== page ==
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Tech Industry

Microsoft busy on all fronts

roundup The software maker teams up on security specs for Web services. Meanwhile, a "critical" server patch fixes problems old and new. Microsoft also pledges support for the Mac and for a DVD format.

roundup The software maker teams up with IBM and VeriSign on security specifications to help propel the move toward Web services. Also on the Web services front, Microsoft releases .Net tools but says those services will remain in the conceptual stage until businesses figure out how to use them. Meanwhile, a cumulative server patch from the company fixes many older problems as well as 10 newly discovered ones. Microsoft also pledges its support for the Mac and for a new DVD format.

Tech giants partner on security specs
Microsoft, IBM and VeriSign team up to create security specifications for Web services, a move analysts say will help drive adoption of the hyped but still emerging technology.
April 11, 2002 
Microsoft issues "critical" server fix
The company releases a security patch for its Web server software, plugging 10 new holes that could allow hackers to take full control of computers running its Internet Information Server program.
April 10, 2002 
Support for the Mac to continue
As a five-year agreement with Apple Computer draws to a close, Microsoft reiterates its support for the Macintosh.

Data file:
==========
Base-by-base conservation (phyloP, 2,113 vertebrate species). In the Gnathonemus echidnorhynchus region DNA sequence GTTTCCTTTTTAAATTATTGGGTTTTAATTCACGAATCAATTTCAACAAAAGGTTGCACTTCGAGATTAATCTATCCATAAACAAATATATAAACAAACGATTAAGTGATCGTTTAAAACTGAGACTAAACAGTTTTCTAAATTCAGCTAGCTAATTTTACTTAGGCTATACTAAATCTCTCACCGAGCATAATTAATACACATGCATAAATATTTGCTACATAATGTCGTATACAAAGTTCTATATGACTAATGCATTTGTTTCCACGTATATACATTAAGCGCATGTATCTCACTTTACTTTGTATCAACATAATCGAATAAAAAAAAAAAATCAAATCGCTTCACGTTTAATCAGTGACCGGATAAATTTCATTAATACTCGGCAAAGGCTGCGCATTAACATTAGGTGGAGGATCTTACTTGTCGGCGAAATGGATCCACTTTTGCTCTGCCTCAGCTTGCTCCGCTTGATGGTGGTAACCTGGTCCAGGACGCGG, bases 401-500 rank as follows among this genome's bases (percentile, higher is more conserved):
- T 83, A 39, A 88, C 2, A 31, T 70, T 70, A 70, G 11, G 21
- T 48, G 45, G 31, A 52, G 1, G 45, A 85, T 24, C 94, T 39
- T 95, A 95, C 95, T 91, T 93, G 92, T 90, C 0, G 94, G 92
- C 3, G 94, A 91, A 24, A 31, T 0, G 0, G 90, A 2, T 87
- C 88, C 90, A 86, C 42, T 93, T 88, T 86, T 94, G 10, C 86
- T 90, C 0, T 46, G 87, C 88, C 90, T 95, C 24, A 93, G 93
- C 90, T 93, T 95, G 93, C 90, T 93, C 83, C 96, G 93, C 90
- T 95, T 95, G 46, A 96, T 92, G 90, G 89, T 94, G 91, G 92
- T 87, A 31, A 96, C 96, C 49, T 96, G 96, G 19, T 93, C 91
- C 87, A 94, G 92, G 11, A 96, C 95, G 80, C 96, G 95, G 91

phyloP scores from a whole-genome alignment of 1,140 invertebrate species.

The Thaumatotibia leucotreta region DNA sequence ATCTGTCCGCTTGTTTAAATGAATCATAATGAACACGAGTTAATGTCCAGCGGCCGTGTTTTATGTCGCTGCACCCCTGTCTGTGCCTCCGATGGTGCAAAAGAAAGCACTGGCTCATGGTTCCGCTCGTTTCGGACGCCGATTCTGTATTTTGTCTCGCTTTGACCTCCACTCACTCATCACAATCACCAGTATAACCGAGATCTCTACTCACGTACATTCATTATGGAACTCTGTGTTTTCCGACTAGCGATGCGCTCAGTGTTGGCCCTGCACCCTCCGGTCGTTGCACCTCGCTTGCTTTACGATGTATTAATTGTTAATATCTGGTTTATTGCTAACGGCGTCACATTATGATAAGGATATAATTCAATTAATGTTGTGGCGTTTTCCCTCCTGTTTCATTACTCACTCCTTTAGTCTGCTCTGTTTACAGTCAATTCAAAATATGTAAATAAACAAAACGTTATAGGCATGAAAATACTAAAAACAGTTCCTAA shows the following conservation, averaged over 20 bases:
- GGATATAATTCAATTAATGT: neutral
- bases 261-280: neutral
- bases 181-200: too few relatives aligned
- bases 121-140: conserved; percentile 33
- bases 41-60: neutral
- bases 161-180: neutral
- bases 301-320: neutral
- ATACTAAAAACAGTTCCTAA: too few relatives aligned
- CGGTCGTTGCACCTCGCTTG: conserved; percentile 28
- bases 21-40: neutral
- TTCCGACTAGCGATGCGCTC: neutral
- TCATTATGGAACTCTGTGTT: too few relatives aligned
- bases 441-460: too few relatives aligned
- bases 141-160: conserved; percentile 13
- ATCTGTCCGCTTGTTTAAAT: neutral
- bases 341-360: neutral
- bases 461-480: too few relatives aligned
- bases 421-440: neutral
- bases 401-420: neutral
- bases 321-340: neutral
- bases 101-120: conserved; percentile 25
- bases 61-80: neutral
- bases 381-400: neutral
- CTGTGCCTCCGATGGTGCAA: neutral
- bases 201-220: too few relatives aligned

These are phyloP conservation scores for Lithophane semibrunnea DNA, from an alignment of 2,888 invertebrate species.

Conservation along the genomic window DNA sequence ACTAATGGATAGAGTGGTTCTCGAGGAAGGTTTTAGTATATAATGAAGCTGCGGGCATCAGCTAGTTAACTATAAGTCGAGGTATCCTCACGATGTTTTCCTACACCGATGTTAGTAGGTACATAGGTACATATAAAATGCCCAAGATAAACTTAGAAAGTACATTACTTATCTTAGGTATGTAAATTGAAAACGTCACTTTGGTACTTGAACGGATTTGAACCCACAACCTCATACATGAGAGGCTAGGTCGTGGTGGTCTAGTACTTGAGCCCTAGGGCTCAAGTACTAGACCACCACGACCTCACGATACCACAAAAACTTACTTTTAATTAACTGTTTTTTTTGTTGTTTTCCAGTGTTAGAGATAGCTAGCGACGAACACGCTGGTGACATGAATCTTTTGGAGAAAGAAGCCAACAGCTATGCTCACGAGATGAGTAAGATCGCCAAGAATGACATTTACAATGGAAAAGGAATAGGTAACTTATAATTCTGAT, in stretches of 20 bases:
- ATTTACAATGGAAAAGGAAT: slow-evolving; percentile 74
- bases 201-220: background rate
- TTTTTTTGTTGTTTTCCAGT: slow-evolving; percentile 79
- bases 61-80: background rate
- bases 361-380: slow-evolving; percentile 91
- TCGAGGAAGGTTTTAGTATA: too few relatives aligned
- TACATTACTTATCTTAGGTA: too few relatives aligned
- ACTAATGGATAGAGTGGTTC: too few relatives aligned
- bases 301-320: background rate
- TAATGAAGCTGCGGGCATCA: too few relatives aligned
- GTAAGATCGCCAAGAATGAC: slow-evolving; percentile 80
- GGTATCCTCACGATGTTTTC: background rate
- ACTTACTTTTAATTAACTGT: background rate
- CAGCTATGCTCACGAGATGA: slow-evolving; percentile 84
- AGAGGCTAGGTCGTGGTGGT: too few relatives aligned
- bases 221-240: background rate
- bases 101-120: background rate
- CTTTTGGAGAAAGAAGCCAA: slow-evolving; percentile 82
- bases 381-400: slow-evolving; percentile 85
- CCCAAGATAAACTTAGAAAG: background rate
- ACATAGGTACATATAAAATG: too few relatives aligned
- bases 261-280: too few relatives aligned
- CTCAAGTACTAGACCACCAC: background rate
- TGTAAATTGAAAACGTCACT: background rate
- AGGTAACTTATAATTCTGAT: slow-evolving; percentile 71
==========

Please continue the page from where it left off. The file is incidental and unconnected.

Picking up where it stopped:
April 10, 2002 
Web services have way to go
For all the buzz, Web services will remain little more than a concept until businesses figure out how and why to use such services, according to Microsoft engineer Mark Lucovsky.
April 10, 2002 
Microsoft backs rewritable DVD format
The company throws its support to one of two competing formats for popular DVD recording technology, a decision intended to make the storage devices as easy to use as current CD burners and floppy drives.
April 10, 2002 
Exec: .Net starting to take hold
Microsoft announces new software tools in hopes of persuading developers to build Web services using its .Net technology.
April 10, 2002 
Will Microsoft go on a buying binge?
With $38 billion in cash, the software titan could start to acquire key technologies and services as soon as its legal problems are out of the way, Gartner says. Other analysts, however, aren't so sure.
April 10, 2002